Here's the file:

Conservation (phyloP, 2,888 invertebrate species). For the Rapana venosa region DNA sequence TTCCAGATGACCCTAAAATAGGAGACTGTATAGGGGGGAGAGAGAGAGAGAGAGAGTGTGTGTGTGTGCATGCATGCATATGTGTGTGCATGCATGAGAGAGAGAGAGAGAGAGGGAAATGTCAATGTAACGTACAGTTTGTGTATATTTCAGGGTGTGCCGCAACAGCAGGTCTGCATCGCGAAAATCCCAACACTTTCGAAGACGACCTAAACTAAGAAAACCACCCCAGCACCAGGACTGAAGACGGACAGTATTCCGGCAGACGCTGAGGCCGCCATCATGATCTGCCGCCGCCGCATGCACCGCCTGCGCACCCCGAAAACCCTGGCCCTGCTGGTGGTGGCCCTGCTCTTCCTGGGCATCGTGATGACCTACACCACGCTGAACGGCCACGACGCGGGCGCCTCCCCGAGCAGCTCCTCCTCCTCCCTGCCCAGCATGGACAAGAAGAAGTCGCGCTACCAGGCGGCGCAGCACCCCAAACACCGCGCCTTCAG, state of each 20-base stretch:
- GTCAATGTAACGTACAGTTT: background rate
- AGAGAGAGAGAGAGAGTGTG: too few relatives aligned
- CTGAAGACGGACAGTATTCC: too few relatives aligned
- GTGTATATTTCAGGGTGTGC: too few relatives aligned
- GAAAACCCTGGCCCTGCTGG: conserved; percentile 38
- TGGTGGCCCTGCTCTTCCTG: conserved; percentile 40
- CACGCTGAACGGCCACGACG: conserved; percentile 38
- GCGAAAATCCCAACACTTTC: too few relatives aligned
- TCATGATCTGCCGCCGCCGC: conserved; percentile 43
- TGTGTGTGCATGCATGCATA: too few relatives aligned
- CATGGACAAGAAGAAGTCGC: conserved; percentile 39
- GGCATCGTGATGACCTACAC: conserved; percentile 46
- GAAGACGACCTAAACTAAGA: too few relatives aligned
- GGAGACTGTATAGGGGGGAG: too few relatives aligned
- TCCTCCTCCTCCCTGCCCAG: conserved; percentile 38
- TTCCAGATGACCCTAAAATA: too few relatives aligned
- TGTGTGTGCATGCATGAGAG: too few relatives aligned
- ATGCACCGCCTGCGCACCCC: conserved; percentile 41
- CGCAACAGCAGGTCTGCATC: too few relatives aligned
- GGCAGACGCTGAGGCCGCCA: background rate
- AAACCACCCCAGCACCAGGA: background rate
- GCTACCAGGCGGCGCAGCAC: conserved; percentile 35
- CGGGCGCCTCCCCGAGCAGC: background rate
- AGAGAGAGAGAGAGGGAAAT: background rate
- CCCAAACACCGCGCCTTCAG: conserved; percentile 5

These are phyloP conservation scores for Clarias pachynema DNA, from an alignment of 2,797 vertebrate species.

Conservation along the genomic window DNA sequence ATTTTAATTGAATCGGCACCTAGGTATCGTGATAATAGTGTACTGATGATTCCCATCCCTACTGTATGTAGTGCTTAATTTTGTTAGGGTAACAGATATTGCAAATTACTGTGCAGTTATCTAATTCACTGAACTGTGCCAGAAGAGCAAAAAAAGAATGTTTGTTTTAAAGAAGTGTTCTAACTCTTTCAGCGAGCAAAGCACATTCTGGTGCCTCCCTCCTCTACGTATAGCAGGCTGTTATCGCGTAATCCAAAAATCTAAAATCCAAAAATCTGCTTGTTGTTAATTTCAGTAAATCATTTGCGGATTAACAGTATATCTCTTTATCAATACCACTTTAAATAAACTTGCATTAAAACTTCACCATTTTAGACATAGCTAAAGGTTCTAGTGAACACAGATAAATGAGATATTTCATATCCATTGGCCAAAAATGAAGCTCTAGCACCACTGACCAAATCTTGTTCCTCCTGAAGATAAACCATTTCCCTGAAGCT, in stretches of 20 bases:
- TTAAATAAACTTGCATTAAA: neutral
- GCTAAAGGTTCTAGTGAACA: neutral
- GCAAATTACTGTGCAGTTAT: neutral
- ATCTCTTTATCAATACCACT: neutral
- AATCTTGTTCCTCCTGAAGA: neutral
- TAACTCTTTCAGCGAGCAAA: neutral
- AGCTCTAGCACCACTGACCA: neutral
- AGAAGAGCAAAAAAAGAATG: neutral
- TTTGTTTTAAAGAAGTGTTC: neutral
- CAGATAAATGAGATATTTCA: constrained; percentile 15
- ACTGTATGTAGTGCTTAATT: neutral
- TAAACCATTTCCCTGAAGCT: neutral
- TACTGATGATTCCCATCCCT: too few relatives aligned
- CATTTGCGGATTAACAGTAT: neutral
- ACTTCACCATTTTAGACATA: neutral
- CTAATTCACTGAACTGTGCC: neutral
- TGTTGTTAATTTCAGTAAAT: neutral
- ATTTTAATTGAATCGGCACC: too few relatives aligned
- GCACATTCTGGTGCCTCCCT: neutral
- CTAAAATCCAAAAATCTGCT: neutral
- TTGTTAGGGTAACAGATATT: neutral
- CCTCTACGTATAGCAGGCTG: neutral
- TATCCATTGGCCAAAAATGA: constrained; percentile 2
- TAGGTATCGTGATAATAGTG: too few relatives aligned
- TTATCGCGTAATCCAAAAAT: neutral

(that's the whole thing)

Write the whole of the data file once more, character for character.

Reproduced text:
Conservation (phyloP, 2,888 invertebrate species). For the Rapana venosa region DNA sequence TTCCAGATGACCCTAAAATAGGAGACTGTATAGGGGGGAGAGAGAGAGAGAGAGAGTGTGTGTGTGTGCATGCATGCATATGTGTGTGCATGCATGAGAGAGAGAGAGAGAGAGGGAAATGTCAATGTAACGTACAGTTTGTGTATATTTCAGGGTGTGCCGCAACAGCAGGTCTGCATCGCGAAAATCCCAACACTTTCGAAGACGACCTAAACTAAGAAAACCACCCCAGCACCAGGACTGAAGACGGACAGTATTCCGGCAGACGCTGAGGCCGCCATCATGATCTGCCGCCGCCGCATGCACCGCCTGCGCACCCCGAAAACCCTGGCCCTGCTGGTGGTGGCCCTGCTCTTCCTGGGCATCGTGATGACCTACACCACGCTGAACGGCCACGACGCGGGCGCCTCCCCGAGCAGCTCCTCCTCCTCCCTGCCCAGCATGGACAAGAAGAAGTCGCGCTACCAGGCGGCGCAGCACCCCAAACACCGCGCCTTCAG, state of each 20-base stretch:
- GTCAATGTAACGTACAGTTT: background rate
- AGAGAGAGAGAGAGAGTGTG: too few relatives aligned
- CTGAAGACGGACAGTATTCC: too few relatives aligned
- GTGTATATTTCAGGGTGTGC: too few relatives aligned
- GAAAACCCTGGCCCTGCTGG: conserved; percentile 38
- TGGTGGCCCTGCTCTTCCTG: conserved; percentile 40
- CACGCTGAACGGCCACGACG: conserved; percentile 38
- GCGAAAATCCCAACACTTTC: too few relatives aligned
- TCATGATCTGCCGCCGCCGC: conserved; percentile 43
- TGTGTGTGCATGCATGCATA: too few relatives aligned
- CATGGACAAGAAGAAGTCGC: conserved; percentile 39
- GGCATCGTGATGACCTACAC: conserved; percentile 46
- GAAGACGACCTAAACTAAGA: too few relatives aligned
- GGAGACTGTATAGGGGGGAG: too few relatives aligned
- TCCTCCTCCTCCCTGCCCAG: conserved; percentile 38
- TTCCAGATGACCCTAAAATA: too few relatives aligned
- TGTGTGTGCATGCATGAGAG: too few relatives aligned
- ATGCACCGCCTGCGCACCCC: conserved; percentile 41
- CGCAACAGCAGGTCTGCATC: too few relatives aligned
- GGCAGACGCTGAGGCCGCCA: background rate
- AAACCACCCCAGCACCAGGA: background rate
- GCTACCAGGCGGCGCAGCAC: conserved; percentile 35
- CGGGCGCCTCCCCGAGCAGC: background rate
- AGAGAGAGAGAGAGGGAAAT: background rate
- CCCAAACACCGCGCCTTCAG: conserved; percentile 5

These are phyloP conservation scores for Clarias pachynema DNA, from an alignment of 2,797 vertebrate species.

Conservation along the genomic window DNA sequence ATTTTAATTGAATCGGCACCTAGGTATCGTGATAATAGTGTACTGATGATTCCCATCCCTACTGTATGTAGTGCTTAATTTTGTTAGGGTAACAGATATTGCAAATTACTGTGCAGTTATCTAATTCACTGAACTGTGCCAGAAGAGCAAAAAAAGAATGTTTGTTTTAAAGAAGTGTTCTAACTCTTTCAGCGAGCAAAGCACATTCTGGTGCCTCCCTCCTCTACGTATAGCAGGCTGTTATCGCGTAATCCAAAAATCTAAAATCCAAAAATCTGCTTGTTGTTAATTTCAGTAAATCATTTGCGGATTAACAGTATATCTCTTTATCAATACCACTTTAAATAAACTTGCATTAAAACTTCACCATTTTAGACATAGCTAAAGGTTCTAGTGAACACAGATAAATGAGATATTTCATATCCATTGGCCAAAAATGAAGCTCTAGCACCACTGACCAAATCTTGTTCCTCCTGAAGATAAACCATTTCCCTGAAGCT, in stretches of 20 bases:
- TTAAATAAACTTGCATTAAA: neutral
- GCTAAAGGTTCTAGTGAACA: neutral
- GCAAATTACTGTGCAGTTAT: neutral
- ATCTCTTTATCAATACCACT: neutral
- AATCTTGTTCCTCCTGAAGA: neutral
- TAACTCTTTCAGCGAGCAAA: neutral
- AGCTCTAGCACCACTGACCA: neutral
- AGAAGAGCAAAAAAAGAATG: neutral
- TTTGTTTTAAAGAAGTGTTC: neutral
- CAGATAAATGAGATATTTCA: constrained; percentile 15
- ACTGTATGTAGTGCTTAATT: neutral
- TAAACCATTTCCCTGAAGCT: neutral
- TACTGATGATTCCCATCCCT: too few relatives aligned
- CATTTGCGGATTAACAGTAT: neutral
- ACTTCACCATTTTAGACATA: neutral
- CTAATTCACTGAACTGTGCC: neutral
- TGTTGTTAATTTCAGTAAAT: neutral
- ATTTTAATTGAATCGGCACC: too few relatives aligned
- GCACATTCTGGTGCCTCCCT: neutral
- CTAAAATCCAAAAATCTGCT: neutral
- TTGTTAGGGTAACAGATATT: neutral
- CCTCTACGTATAGCAGGCTG: neutral
- TATCCATTGGCCAAAAATGA: constrained; percentile 2
- TAGGTATCGTGATAATAGTG: too few relatives aligned
- TTATCGCGTAATCCAAAAAT: neutral